Originally published on the Santa Rosa Police Department Facebook page in June, 2015.
We go to meetings frequently with neighborhood groups and community organizations, and we frequently hear questions about community policing and what we are doing to accomplish it. At one meeting within the last year I had a community member ask me what we do for community policing and I thought, “Yes! An easy question.” I started talking about all the different things that the Santa Rosa Police Department does to excel in the area of community policing. I talked about how it is a philosophy that is embedded in our culture and how all our officers and staff have a responsibility to engage in community policing. I talked about our patrol structure and the how officers take on projects within their assigned areas, or “beats”. I mentioned all the ways people can find out about the Police Department and how they can get in touch with the officers and supervisors working in their neighborhoods. I talked about all the ways our employees participate in and engage with the community both on and off duty. I went on for quite a while, thinking I “nailed it”.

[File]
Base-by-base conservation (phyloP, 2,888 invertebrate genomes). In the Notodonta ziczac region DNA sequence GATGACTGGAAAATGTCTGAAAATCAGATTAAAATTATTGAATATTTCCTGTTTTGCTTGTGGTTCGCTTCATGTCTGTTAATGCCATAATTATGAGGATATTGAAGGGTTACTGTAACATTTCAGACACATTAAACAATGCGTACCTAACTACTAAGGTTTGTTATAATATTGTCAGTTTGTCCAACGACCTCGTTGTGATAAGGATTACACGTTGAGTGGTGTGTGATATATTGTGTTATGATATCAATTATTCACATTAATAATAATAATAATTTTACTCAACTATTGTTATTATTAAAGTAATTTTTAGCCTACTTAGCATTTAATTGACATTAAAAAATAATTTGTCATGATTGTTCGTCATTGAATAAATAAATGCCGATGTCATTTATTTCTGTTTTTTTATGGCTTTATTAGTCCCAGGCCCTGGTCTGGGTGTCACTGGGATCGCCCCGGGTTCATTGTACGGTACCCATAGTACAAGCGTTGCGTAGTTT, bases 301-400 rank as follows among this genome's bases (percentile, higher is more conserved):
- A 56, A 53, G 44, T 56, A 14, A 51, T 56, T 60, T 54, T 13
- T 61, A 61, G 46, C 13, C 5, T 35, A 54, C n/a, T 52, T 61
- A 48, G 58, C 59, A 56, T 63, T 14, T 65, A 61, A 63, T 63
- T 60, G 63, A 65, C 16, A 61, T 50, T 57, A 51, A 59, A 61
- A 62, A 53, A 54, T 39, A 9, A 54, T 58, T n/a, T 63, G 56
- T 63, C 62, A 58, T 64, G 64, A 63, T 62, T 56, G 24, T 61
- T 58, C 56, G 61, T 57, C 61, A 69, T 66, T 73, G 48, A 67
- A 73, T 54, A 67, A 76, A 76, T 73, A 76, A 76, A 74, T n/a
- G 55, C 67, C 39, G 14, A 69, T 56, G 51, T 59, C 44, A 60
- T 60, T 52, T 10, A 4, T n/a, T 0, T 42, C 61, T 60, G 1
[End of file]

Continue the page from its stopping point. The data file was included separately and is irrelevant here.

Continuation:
When I finished, feeling pretty proud of myself, my questioner was unsatisfied. He said something like, “That’s great, but I want to know what your strategy is. How much time do you make officers spend out of their cars every day to talk with people?” I didn’t know how to answer this man, and almost felt like we were speaking two different languages. I felt like I had just spent the last several minutes giving a detailed explanation of our philosophy, strategy, and many of the things we do to accomplish community policing. We get questions like that frequently, and I realize that many of us have different ideas or definitions of what Community Policing is and how to accomplish it. Please take a look at the examples below and tell us what you think.
Say we have two groups of officers. The first group goes out to a neighborhood and talks casually with residents, handing out stickers to kids and playing basketball with them. Maybe they arrange a barbecue or meeting so that they can build relationships with the neighbors. The second group of officers has information that someone in the same neighborhood is selling drugs from his home. They conduct an investigation and go to the neighborhood to serve a search warrant at the suspect’s home. They have to force open the door to the home and end up making arrests and seizing evidence of drug sales. They bring code enforcement officers with them on the search warrant and the house is red-tagged so that the occupants have to leave until all the code violations are fixed.
Which group of officers is doing community policing? How do you define it? In Part II we’ll examine some of the responses and I’ll share my view
- Captain Craig Schwartz